You can't do much about phone calls, other than not answer them. Obviously, you need to take important calls, but if a call appears to be something that can wait, let voicemail do what it was designed to do. Follow the same procedure with emails and internal messages – if they need a swift response, get on with it. If not, leave them for a while. It's a good idea to schedule a number of periods during the day when you can respond to emails and calls.

6. Have a lunch break

A tough one, this. Many work environments can leave employees feeling slightly uncomfortable taking time off to eat. Try not to fall into this pattern – even if you just give yourself time to grab a sandwich and have a quick walk. Any smart manager knows that a break from your desk makes you more, not less productive.

7. Look after yourself

If you’d look after yourself, no-one else is going right, right? Something as simple as making sure you eat healthily, get a little bit of exercise and are well rested can make a huge difference. You know how much rest and sleep you need to function properly so get that early night, stay off the booze and don’t push yourself beyond your limits.

8. Create a stress toolbox

You need a set of solutions for when things are getting on top of you. There's plenty of online information about this subject but a few of the basics can work wonders in bringing your stress levels down. Deep breathing is an excellent way of regathering your thoughts. Another great method for banishing negativity is to identify a 'special' place – somewhere you can quickly go to in your mind which oozes positivity. It might be a favourite beach, or landscape, a building or a restaurant – whatever works for you. Just pay a quick mental visit for an instant lift in mood. If a physical aid works for you, try squeezing a small ball, or holding a pen or some small keepsake.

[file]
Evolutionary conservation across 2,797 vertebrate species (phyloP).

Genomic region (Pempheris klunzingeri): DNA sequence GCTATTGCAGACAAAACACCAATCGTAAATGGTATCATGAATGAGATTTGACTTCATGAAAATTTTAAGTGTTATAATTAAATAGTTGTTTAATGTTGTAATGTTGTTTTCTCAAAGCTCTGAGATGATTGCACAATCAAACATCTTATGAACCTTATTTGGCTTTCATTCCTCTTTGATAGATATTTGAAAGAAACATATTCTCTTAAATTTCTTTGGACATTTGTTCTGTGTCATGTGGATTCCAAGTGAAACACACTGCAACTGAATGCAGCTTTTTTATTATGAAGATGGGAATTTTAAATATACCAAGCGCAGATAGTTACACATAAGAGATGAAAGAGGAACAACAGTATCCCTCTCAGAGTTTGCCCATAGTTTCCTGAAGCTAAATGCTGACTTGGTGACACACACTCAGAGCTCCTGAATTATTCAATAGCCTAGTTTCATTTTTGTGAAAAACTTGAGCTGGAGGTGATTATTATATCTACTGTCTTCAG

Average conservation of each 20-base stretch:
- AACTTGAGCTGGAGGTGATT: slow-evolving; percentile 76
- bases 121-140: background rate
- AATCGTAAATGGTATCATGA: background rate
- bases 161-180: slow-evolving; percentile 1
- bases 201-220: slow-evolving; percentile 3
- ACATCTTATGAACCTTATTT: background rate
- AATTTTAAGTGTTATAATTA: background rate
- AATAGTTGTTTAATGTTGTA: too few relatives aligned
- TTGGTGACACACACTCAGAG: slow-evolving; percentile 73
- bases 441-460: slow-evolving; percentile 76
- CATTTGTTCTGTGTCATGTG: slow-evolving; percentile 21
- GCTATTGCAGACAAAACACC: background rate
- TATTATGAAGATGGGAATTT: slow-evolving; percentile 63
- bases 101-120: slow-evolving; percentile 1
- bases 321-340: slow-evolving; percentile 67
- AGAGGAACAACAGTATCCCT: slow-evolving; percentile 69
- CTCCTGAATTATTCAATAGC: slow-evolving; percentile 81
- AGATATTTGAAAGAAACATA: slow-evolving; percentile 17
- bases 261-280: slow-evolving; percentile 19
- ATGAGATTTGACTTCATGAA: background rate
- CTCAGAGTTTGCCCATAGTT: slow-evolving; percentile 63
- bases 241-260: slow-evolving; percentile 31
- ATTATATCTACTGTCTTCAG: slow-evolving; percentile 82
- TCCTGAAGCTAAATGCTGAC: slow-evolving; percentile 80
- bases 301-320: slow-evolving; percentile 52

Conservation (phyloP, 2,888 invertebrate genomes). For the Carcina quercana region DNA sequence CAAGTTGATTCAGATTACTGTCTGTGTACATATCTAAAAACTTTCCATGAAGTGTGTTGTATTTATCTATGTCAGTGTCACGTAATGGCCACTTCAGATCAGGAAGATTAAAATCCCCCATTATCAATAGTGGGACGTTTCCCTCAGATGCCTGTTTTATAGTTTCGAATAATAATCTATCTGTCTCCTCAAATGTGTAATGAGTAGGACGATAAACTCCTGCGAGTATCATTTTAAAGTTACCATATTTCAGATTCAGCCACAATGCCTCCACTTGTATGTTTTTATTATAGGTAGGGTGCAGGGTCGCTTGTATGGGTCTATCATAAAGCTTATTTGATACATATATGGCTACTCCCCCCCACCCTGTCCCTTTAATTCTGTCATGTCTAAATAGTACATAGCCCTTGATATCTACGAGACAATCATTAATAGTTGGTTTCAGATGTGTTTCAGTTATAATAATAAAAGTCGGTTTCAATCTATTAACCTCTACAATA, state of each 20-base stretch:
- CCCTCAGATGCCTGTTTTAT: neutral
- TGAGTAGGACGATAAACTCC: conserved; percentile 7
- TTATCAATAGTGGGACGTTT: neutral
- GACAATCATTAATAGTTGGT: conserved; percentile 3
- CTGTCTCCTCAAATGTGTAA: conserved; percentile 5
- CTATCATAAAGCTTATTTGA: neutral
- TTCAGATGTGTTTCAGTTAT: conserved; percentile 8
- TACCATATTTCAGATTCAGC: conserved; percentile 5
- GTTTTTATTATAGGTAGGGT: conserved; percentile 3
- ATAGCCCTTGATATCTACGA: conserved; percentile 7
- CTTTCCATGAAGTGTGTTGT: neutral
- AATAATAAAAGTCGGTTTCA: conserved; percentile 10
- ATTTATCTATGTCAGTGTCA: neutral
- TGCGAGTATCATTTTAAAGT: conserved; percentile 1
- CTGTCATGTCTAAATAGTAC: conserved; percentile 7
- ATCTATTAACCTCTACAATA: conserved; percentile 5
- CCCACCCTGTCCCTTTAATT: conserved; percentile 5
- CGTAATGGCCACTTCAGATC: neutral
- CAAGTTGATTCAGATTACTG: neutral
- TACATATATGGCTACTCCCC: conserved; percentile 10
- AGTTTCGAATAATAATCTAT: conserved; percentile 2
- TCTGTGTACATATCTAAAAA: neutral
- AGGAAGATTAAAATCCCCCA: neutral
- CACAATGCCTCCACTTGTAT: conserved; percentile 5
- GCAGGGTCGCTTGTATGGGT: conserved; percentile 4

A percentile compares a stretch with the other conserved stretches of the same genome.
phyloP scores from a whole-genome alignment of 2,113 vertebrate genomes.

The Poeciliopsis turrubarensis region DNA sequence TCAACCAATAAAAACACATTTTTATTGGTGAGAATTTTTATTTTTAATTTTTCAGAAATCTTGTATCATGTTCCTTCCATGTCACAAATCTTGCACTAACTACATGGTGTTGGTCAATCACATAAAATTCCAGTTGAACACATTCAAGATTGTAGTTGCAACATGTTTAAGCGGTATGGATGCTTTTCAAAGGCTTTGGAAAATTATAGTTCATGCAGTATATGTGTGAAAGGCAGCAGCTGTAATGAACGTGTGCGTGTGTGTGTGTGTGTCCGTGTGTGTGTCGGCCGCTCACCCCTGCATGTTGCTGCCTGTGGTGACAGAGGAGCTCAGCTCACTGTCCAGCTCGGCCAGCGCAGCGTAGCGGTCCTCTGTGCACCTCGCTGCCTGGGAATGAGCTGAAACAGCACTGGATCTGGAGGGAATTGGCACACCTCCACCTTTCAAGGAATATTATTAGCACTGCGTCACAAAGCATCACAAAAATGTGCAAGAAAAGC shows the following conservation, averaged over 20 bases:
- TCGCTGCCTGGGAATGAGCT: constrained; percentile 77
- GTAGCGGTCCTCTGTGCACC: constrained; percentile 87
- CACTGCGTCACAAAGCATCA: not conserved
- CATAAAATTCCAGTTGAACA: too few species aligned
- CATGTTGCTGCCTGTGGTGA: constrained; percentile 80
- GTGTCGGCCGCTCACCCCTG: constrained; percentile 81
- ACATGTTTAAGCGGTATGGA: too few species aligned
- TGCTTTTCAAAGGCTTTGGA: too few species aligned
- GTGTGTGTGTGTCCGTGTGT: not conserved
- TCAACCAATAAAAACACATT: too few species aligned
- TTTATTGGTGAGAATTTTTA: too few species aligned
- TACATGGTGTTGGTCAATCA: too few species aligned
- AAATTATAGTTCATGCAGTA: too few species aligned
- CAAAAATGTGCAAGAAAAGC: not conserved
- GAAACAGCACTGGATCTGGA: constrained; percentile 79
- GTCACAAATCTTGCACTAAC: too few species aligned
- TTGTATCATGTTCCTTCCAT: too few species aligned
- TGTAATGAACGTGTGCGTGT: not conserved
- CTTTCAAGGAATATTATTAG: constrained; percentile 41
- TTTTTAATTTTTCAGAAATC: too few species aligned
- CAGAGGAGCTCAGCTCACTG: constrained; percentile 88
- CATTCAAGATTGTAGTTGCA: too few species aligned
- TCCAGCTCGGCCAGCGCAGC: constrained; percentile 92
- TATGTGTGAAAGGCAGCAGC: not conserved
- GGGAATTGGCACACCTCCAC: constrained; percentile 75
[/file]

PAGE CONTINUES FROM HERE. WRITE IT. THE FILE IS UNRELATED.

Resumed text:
9. Don't always seek perfection

Any employee worth their salt will try to do as well as they can in every aspect of their job. It's not always possible, though, to get everything right. The important thing to remember is that it's okay to make a mistake. It happens to everyone – even managers and senior executives. The trick is to recognise and embrace any mistakes you make and to learn from them.

10. Talk to your boss

If you’re really feeling the pressure then talk to your boss. They might not know how you’re feeling and once they do they might be able to give you more support, more time or more resource. Their priority is getting the job done and having a team member wilting under the pressure won’t help them achieve it, give it a go, if they say no then at least you know where you stand.

11. Have a plan B

A sure sign of being too stressed is thinking that your job is everything and that there’s no way out and no options other than to keep on slaving away. None of these things are true, no job is the ONLY job you’ll ever have, no role is that important and there are other employers out there who would love to have you working for them if your current role isn’t right for you. Take control, take a step back and look at your options, a call to a recruiter isn’t a bad idea either… I’m just saying…